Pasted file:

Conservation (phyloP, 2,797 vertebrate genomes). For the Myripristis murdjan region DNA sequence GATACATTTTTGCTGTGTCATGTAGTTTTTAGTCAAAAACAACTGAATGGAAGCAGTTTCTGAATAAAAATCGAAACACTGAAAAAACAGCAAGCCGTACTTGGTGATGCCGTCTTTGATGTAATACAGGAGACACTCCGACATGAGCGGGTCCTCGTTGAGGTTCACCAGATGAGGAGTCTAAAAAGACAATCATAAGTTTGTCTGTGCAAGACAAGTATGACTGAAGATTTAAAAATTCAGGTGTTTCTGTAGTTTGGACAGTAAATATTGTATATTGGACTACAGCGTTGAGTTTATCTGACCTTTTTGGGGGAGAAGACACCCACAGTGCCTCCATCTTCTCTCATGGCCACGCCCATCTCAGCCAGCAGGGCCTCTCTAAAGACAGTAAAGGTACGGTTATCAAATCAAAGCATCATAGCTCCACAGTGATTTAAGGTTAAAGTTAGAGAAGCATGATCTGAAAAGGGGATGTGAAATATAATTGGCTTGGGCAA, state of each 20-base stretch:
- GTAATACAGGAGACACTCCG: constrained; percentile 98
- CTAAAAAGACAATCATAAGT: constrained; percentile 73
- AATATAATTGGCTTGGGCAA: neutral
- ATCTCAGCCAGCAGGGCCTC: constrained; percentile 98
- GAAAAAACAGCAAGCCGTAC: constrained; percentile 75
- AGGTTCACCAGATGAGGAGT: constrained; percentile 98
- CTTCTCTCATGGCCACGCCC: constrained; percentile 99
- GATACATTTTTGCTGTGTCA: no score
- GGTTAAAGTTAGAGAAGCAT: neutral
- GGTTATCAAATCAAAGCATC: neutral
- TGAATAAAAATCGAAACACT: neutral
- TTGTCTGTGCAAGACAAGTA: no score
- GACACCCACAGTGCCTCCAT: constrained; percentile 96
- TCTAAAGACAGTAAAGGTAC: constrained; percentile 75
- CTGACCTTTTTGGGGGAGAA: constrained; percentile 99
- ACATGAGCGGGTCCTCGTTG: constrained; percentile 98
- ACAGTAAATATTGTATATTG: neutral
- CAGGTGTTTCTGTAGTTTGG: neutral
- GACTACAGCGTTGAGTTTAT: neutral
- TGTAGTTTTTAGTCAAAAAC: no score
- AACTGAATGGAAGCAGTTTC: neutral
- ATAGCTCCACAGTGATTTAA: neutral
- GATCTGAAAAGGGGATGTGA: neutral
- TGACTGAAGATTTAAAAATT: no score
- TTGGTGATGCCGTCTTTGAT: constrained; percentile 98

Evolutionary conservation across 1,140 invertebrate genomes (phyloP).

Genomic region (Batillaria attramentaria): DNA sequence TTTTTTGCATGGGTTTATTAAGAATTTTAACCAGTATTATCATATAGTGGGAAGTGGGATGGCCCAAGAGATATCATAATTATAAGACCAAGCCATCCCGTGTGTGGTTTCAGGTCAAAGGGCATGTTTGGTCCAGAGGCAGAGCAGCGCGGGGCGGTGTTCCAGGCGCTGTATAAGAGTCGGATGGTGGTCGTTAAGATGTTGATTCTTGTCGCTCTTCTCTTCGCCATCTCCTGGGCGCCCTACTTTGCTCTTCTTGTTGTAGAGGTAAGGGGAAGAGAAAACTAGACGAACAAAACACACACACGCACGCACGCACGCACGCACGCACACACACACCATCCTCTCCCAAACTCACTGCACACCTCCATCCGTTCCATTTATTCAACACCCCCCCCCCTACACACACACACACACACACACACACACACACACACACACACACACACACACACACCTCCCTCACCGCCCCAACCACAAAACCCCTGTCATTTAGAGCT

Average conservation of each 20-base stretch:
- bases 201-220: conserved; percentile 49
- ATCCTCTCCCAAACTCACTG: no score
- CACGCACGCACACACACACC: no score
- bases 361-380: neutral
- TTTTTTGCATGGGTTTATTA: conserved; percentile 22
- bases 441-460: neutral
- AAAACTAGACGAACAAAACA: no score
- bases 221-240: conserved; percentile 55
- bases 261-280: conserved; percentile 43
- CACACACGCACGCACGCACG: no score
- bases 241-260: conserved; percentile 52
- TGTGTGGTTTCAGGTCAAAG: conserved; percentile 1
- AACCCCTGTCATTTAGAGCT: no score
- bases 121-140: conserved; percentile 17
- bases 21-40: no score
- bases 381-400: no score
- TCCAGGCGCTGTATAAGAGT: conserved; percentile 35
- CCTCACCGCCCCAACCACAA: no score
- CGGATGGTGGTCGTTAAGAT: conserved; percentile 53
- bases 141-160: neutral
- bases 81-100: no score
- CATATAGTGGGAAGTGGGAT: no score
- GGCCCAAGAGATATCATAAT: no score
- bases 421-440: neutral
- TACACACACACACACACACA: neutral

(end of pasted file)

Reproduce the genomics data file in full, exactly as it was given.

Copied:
Conservation (phyloP, 2,797 vertebrate genomes). For the Myripristis murdjan region DNA sequence GATACATTTTTGCTGTGTCATGTAGTTTTTAGTCAAAAACAACTGAATGGAAGCAGTTTCTGAATAAAAATCGAAACACTGAAAAAACAGCAAGCCGTACTTGGTGATGCCGTCTTTGATGTAATACAGGAGACACTCCGACATGAGCGGGTCCTCGTTGAGGTTCACCAGATGAGGAGTCTAAAAAGACAATCATAAGTTTGTCTGTGCAAGACAAGTATGACTGAAGATTTAAAAATTCAGGTGTTTCTGTAGTTTGGACAGTAAATATTGTATATTGGACTACAGCGTTGAGTTTATCTGACCTTTTTGGGGGAGAAGACACCCACAGTGCCTCCATCTTCTCTCATGGCCACGCCCATCTCAGCCAGCAGGGCCTCTCTAAAGACAGTAAAGGTACGGTTATCAAATCAAAGCATCATAGCTCCACAGTGATTTAAGGTTAAAGTTAGAGAAGCATGATCTGAAAAGGGGATGTGAAATATAATTGGCTTGGGCAA, state of each 20-base stretch:
- GTAATACAGGAGACACTCCG: constrained; percentile 98
- CTAAAAAGACAATCATAAGT: constrained; percentile 73
- AATATAATTGGCTTGGGCAA: neutral
- ATCTCAGCCAGCAGGGCCTC: constrained; percentile 98
- GAAAAAACAGCAAGCCGTAC: constrained; percentile 75
- AGGTTCACCAGATGAGGAGT: constrained; percentile 98
- CTTCTCTCATGGCCACGCCC: constrained; percentile 99
- GATACATTTTTGCTGTGTCA: no score
- GGTTAAAGTTAGAGAAGCAT: neutral
- GGTTATCAAATCAAAGCATC: neutral
- TGAATAAAAATCGAAACACT: neutral
- TTGTCTGTGCAAGACAAGTA: no score
- GACACCCACAGTGCCTCCAT: constrained; percentile 96
- TCTAAAGACAGTAAAGGTAC: constrained; percentile 75
- CTGACCTTTTTGGGGGAGAA: constrained; percentile 99
- ACATGAGCGGGTCCTCGTTG: constrained; percentile 98
- ACAGTAAATATTGTATATTG: neutral
- CAGGTGTTTCTGTAGTTTGG: neutral
- GACTACAGCGTTGAGTTTAT: neutral
- TGTAGTTTTTAGTCAAAAAC: no score
- AACTGAATGGAAGCAGTTTC: neutral
- ATAGCTCCACAGTGATTTAA: neutral
- GATCTGAAAAGGGGATGTGA: neutral
- TGACTGAAGATTTAAAAATT: no score
- TTGGTGATGCCGTCTTTGAT: constrained; percentile 98

Evolutionary conservation across 1,140 invertebrate genomes (phyloP).

Genomic region (Batillaria attramentaria): DNA sequence TTTTTTGCATGGGTTTATTAAGAATTTTAACCAGTATTATCATATAGTGGGAAGTGGGATGGCCCAAGAGATATCATAATTATAAGACCAAGCCATCCCGTGTGTGGTTTCAGGTCAAAGGGCATGTTTGGTCCAGAGGCAGAGCAGCGCGGGGCGGTGTTCCAGGCGCTGTATAAGAGTCGGATGGTGGTCGTTAAGATGTTGATTCTTGTCGCTCTTCTCTTCGCCATCTCCTGGGCGCCCTACTTTGCTCTTCTTGTTGTAGAGGTAAGGGGAAGAGAAAACTAGACGAACAAAACACACACACGCACGCACGCACGCACGCACGCACACACACACCATCCTCTCCCAAACTCACTGCACACCTCCATCCGTTCCATTTATTCAACACCCCCCCCCCTACACACACACACACACACACACACACACACACACACACACACACACACACACACACCTCCCTCACCGCCCCAACCACAAAACCCCTGTCATTTAGAGCT

Average conservation of each 20-base stretch:
- bases 201-220: conserved; percentile 49
- ATCCTCTCCCAAACTCACTG: no score
- CACGCACGCACACACACACC: no score
- bases 361-380: neutral
- TTTTTTGCATGGGTTTATTA: conserved; percentile 22
- bases 441-460: neutral
- AAAACTAGACGAACAAAACA: no score
- bases 221-240: conserved; percentile 55
- bases 261-280: conserved; percentile 43
- CACACACGCACGCACGCACG: no score
- bases 241-260: conserved; percentile 52
- TGTGTGGTTTCAGGTCAAAG: conserved; percentile 1
- AACCCCTGTCATTTAGAGCT: no score
- bases 121-140: conserved; percentile 17
- bases 21-40: no score
- bases 381-400: no score
- TCCAGGCGCTGTATAAGAGT: conserved; percentile 35
- CCTCACCGCCCCAACCACAA: no score
- CGGATGGTGGTCGTTAAGAT: conserved; percentile 53
- bases 141-160: neutral
- bases 81-100: no score
- CATATAGTGGGAAGTGGGAT: no score
- GGCCCAAGAGATATCATAAT: no score
- bases 421-440: neutral
- TACACACACACACACACACA: neutral